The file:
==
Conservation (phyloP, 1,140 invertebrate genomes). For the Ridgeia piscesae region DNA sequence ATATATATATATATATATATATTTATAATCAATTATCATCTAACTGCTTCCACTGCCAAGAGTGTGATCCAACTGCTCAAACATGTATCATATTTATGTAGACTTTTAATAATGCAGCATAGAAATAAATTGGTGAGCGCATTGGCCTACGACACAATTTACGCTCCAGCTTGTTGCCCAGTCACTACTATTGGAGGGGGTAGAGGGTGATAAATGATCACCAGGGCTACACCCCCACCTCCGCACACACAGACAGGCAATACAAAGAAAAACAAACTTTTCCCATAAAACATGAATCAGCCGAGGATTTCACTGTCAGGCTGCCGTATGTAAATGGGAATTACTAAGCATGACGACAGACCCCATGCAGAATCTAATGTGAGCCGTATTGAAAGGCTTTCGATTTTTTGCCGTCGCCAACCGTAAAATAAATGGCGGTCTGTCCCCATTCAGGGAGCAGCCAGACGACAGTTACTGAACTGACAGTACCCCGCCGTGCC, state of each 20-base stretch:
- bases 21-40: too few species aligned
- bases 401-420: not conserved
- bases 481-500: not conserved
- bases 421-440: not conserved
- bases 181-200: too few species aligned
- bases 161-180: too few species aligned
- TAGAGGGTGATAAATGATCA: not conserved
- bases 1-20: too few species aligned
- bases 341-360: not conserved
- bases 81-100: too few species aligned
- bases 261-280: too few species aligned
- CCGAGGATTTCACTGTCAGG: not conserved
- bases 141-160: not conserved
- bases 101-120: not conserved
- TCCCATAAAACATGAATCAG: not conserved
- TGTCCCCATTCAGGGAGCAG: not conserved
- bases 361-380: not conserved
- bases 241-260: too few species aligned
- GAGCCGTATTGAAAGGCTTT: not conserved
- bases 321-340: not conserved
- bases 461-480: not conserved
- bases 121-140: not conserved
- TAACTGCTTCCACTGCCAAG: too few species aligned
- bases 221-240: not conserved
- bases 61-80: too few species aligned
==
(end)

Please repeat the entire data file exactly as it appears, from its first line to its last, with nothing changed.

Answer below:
Conservation (phyloP, 1,140 invertebrate genomes). For the Ridgeia piscesae region DNA sequence ATATATATATATATATATATATTTATAATCAATTATCATCTAACTGCTTCCACTGCCAAGAGTGTGATCCAACTGCTCAAACATGTATCATATTTATGTAGACTTTTAATAATGCAGCATAGAAATAAATTGGTGAGCGCATTGGCCTACGACACAATTTACGCTCCAGCTTGTTGCCCAGTCACTACTATTGGAGGGGGTAGAGGGTGATAAATGATCACCAGGGCTACACCCCCACCTCCGCACACACAGACAGGCAATACAAAGAAAAACAAACTTTTCCCATAAAACATGAATCAGCCGAGGATTTCACTGTCAGGCTGCCGTATGTAAATGGGAATTACTAAGCATGACGACAGACCCCATGCAGAATCTAATGTGAGCCGTATTGAAAGGCTTTCGATTTTTTGCCGTCGCCAACCGTAAAATAAATGGCGGTCTGTCCCCATTCAGGGAGCAGCCAGACGACAGTTACTGAACTGACAGTACCCCGCCGTGCC, state of each 20-base stretch:
- bases 21-40: too few species aligned
- bases 401-420: not conserved
- bases 481-500: not conserved
- bases 421-440: not conserved
- bases 181-200: too few species aligned
- bases 161-180: too few species aligned
- TAGAGGGTGATAAATGATCA: not conserved
- bases 1-20: too few species aligned
- bases 341-360: not conserved
- bases 81-100: too few species aligned
- bases 261-280: too few species aligned
- CCGAGGATTTCACTGTCAGG: not conserved
- bases 141-160: not conserved
- bases 101-120: not conserved
- TCCCATAAAACATGAATCAG: not conserved
- TGTCCCCATTCAGGGAGCAG: not conserved
- bases 361-380: not conserved
- bases 241-260: too few species aligned
- GAGCCGTATTGAAAGGCTTT: not conserved
- bases 321-340: not conserved
- bases 461-480: not conserved
- bases 121-140: not conserved
- TAACTGCTTCCACTGCCAAG: too few species aligned
- bases 221-240: not conserved
- bases 61-80: too few species aligned